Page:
iRunFar: By 90-some meters.

Greenwood: By 93 meters, I think. So, that was frustrating. So, I’ve at least got the Scottish national record.

iRunFar: So you set a national record today. Congratulations.

Greenwood: I did, yes. Thank you.

iRunFar: You had some niggles kind of leading up to the race maybe?

Greenwood: Yes, I did, which I told very few people about.

iRunFar: I feel like I can say that after the race.

Greenwood: You can say that after the race, yes. The last race I did was The Rut which was early September. It was totally fine. I’d done the summer on trails. Then it was kind of like… I thought I’d take a bit of recovery time and then I’ll start transitioning to roads but doing it slowly and being sensible and obviously flatter trails when I was running trails. Then the little fibula from last spring or spring 2013 started to say ‘hello.’ I used to say, “It keeps saying, ’hello,’ and I don’t really want to say, ‘hello,’ to it.” Obviously, yeah, that was like, Oh, my goodness. That was not the thing I really wanted. I’ve got a super sports-med doctor and a physio. I thought, Oh, this is ridiculous that I’m considering running 100k on tarmac,” but my physio said, “No, I don’t think this is a silly idea at all. I think you’ll be fine.” Yeah, the bone was a little aggravated, so I did a lot of running to start with in September time on runnable gravel trails because I wasn’t allowed to run on the tarmac. Then I was allowed to build the tarmac in. Yeah, just following the physio’s advice and easing it in, and by the time I came here I wasn’t worried about at all. I was prepared—this is my last race of the season—I was prepared to aggravate it a little, but I knew that I wasn’t going to cause a stress fracture because it has been totally fine for the last while. I did not feel anything in the race, so that’s very good.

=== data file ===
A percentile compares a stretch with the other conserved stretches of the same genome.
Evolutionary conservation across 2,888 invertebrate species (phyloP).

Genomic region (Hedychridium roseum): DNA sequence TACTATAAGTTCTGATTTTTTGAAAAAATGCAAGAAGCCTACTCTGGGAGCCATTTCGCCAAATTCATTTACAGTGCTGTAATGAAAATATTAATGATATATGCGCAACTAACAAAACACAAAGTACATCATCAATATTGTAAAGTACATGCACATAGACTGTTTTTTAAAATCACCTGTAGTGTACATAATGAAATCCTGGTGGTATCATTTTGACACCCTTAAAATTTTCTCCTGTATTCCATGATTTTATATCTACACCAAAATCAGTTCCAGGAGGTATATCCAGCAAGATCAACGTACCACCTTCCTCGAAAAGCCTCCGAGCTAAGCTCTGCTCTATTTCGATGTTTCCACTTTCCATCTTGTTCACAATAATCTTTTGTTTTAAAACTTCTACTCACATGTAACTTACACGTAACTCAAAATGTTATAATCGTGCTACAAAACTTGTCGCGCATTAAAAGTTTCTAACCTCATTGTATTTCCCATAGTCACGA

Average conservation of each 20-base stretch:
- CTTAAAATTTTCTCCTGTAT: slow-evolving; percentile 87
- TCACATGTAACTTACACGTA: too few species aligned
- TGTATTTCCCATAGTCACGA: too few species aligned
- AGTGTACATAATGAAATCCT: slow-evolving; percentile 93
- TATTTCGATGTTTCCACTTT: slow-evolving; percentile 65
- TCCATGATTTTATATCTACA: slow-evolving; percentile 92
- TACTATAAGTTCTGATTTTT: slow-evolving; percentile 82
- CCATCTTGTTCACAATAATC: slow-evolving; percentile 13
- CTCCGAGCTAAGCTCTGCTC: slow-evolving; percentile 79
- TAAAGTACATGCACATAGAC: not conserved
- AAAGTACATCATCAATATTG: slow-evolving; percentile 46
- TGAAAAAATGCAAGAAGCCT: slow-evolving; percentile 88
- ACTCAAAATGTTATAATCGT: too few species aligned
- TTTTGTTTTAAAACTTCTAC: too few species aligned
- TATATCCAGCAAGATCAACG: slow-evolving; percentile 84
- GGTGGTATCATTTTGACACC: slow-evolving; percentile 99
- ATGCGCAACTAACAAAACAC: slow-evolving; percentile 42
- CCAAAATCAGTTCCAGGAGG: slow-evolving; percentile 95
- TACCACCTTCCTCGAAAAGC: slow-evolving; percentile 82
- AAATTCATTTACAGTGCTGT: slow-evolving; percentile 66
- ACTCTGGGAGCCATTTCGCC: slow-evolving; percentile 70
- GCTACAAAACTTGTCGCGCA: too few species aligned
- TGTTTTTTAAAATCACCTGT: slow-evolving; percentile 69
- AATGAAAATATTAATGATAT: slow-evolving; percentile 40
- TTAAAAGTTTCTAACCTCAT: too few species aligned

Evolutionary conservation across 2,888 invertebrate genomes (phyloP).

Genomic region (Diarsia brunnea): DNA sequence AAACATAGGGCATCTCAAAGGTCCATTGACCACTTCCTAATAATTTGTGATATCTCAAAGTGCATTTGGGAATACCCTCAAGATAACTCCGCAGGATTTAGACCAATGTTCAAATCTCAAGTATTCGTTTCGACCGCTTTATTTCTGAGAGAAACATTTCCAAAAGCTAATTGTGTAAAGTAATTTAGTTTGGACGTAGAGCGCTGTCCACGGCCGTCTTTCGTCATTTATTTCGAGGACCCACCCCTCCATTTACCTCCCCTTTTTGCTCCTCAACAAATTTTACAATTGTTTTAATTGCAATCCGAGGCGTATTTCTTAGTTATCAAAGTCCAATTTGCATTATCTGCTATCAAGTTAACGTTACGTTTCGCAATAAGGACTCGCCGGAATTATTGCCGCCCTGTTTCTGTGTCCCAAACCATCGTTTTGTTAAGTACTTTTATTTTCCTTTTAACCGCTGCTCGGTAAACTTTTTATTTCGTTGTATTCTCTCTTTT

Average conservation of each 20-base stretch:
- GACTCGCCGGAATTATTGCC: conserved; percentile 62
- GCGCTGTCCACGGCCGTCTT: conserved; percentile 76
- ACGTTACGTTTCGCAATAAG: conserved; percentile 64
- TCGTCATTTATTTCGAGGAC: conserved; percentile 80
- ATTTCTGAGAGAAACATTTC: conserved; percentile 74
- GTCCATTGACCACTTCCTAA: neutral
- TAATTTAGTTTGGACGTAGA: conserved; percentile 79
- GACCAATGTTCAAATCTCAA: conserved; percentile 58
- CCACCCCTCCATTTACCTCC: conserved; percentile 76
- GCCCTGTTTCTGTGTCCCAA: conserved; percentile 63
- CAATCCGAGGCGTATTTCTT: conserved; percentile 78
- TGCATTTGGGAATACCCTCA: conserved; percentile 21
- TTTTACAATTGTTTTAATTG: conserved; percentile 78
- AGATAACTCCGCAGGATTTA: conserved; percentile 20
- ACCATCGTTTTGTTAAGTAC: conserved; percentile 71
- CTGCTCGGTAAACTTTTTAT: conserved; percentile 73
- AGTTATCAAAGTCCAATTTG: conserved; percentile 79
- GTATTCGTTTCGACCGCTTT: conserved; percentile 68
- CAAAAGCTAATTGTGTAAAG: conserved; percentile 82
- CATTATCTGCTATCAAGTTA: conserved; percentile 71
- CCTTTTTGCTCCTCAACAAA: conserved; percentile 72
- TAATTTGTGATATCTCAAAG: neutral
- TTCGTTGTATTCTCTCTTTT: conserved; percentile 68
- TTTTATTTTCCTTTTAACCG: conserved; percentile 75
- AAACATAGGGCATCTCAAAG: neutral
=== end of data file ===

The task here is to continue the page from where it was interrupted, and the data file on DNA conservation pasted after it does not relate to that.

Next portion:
iRunFar: You’re shutting down your season?

Greenwood: I’m shutting down my season.